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(Medeen, et all, 1998)" show that Maximum Likelihood estimate is admissible for multinomial distribution under squared error. On other hand, James and Stein showed that arithmetic average is not an admissible estimator of Gaussian location parameter in 3 dimensions. But since maximum likelihood estimates of multinomial parameters are averages of observed counts, which become normally distributed for large sample sizes, why doesn't Stein effect happen here?

$\hat{p}$ is an inadmissible estimator of $\theta$ if there's an estimator that is no worse for every $\theta$ and better for at least one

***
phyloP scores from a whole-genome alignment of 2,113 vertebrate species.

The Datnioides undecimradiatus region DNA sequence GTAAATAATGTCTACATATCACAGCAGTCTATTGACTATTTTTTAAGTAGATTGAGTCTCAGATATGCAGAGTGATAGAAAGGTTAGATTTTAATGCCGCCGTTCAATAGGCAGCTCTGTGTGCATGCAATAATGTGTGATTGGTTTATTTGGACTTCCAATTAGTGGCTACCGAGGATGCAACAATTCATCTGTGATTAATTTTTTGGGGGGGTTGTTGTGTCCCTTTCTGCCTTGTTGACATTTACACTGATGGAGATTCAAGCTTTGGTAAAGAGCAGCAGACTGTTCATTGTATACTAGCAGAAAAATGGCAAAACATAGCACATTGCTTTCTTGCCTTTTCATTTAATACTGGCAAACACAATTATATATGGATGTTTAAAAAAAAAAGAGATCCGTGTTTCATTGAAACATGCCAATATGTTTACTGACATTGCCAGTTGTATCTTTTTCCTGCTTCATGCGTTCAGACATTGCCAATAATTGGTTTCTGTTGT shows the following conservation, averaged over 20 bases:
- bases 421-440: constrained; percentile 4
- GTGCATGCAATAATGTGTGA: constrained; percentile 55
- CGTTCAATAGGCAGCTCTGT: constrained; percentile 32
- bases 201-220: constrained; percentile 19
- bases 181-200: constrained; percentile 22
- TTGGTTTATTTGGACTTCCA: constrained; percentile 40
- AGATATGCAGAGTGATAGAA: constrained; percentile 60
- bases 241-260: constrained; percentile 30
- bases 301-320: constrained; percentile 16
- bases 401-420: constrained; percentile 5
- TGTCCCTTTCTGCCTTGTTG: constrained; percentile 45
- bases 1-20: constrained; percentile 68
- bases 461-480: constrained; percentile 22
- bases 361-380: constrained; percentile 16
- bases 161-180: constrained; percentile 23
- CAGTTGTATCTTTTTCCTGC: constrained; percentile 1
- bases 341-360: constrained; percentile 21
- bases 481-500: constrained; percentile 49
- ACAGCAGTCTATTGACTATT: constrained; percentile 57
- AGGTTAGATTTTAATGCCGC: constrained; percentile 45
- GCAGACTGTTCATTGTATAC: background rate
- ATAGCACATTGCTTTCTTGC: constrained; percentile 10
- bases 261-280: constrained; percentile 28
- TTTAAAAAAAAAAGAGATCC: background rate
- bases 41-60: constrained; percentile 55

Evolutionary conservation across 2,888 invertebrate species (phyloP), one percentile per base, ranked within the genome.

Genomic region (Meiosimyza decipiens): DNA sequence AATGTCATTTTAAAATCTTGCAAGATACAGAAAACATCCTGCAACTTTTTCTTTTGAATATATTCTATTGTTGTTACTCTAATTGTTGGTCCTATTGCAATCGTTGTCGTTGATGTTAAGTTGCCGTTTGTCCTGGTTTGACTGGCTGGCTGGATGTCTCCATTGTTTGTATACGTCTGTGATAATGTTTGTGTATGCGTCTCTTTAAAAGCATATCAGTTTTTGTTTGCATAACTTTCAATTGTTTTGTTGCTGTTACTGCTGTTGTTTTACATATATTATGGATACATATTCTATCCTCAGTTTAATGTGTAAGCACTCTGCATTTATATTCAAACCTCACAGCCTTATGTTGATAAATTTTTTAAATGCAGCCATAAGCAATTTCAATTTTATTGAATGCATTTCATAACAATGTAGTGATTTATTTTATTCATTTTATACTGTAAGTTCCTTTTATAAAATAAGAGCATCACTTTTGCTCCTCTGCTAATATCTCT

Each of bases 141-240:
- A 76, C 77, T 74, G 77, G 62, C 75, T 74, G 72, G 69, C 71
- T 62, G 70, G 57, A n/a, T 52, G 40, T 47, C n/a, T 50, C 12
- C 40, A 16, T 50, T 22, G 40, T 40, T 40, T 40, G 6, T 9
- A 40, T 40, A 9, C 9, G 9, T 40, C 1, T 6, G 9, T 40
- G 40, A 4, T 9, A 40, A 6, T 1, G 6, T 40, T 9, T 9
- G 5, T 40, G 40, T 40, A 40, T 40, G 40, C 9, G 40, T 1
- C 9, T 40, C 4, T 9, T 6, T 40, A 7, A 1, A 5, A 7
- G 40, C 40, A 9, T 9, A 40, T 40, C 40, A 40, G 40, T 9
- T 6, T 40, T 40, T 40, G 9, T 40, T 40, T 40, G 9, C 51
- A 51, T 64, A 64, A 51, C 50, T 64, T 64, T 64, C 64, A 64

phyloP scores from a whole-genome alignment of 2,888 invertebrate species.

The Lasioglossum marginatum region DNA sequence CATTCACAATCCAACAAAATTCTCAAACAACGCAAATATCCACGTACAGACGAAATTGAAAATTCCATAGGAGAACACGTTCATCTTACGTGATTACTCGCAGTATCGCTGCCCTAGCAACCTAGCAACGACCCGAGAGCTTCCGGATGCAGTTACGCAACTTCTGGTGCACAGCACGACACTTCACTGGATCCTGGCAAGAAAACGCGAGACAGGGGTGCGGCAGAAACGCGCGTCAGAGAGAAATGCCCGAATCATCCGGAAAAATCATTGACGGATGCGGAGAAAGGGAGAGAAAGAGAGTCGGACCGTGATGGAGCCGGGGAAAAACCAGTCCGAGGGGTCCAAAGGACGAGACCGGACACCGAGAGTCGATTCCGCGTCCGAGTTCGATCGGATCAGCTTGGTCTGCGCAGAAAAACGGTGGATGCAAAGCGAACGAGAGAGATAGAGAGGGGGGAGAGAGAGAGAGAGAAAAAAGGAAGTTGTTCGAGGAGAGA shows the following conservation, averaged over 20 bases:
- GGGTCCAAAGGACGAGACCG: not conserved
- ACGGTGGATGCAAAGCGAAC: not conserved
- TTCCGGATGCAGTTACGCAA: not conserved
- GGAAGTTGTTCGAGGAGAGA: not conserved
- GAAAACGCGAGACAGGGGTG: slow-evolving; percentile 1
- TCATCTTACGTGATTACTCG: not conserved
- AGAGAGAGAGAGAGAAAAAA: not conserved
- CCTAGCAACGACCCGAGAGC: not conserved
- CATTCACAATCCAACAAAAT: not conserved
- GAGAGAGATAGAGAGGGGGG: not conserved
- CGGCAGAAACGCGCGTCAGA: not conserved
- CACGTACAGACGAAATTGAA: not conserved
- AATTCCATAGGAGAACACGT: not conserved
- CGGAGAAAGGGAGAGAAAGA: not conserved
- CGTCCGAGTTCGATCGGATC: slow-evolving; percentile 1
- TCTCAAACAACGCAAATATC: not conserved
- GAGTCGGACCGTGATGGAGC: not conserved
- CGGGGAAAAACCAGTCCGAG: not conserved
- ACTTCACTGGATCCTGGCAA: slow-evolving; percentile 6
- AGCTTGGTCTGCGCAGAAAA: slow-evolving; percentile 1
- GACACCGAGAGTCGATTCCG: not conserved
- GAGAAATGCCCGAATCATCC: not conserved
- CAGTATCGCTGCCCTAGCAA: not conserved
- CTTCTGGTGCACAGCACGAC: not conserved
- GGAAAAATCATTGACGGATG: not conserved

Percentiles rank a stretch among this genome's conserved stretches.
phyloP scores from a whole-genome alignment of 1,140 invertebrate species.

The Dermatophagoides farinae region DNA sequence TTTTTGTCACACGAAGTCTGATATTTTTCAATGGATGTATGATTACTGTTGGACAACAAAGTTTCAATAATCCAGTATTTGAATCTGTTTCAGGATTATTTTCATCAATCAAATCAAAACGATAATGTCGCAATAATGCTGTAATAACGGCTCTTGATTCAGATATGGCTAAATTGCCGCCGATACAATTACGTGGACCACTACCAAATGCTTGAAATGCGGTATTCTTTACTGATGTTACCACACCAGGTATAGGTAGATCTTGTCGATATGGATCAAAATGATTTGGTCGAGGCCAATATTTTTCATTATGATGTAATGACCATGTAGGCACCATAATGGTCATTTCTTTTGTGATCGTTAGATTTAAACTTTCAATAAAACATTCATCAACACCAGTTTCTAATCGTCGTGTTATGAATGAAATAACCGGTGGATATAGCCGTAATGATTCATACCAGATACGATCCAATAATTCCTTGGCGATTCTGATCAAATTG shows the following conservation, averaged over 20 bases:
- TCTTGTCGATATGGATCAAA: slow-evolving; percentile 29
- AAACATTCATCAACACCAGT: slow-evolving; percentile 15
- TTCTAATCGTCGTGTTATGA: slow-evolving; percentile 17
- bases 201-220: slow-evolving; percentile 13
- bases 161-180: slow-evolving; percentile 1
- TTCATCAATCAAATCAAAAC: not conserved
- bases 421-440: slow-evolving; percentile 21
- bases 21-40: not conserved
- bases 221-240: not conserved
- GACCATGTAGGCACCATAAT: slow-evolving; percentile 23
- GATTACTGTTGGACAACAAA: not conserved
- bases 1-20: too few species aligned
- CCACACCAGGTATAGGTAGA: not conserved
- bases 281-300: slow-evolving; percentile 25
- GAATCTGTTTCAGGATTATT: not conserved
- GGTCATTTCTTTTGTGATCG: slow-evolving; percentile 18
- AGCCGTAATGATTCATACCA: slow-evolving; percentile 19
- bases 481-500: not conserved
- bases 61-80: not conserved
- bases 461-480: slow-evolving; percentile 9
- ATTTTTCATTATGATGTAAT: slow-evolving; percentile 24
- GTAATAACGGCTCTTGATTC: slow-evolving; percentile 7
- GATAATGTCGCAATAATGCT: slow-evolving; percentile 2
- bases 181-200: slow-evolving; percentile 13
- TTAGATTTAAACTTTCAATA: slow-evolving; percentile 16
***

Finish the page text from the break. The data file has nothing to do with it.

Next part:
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# Why doesn't Stein effect happen for multinomial distributions?

(Medeen, et all, 1998)" show that Maximum Likelihood estimate is admissible for multinomial distribution under squared error. On other hand, James Stein showed that arithmetic average is not an admissible estimator of Gaussian location parameter in 3 dimensions. But since maximum likelihood estimates of multinomial parameters are averages of observed counts, which become normally distributed for large sample sizes, why doesn't Stein effect happen here?

$\hat{p}$ is an inadmissible estimator of $\theta$ if there's an estimator that is no worse for every $\theta$ and better for at least one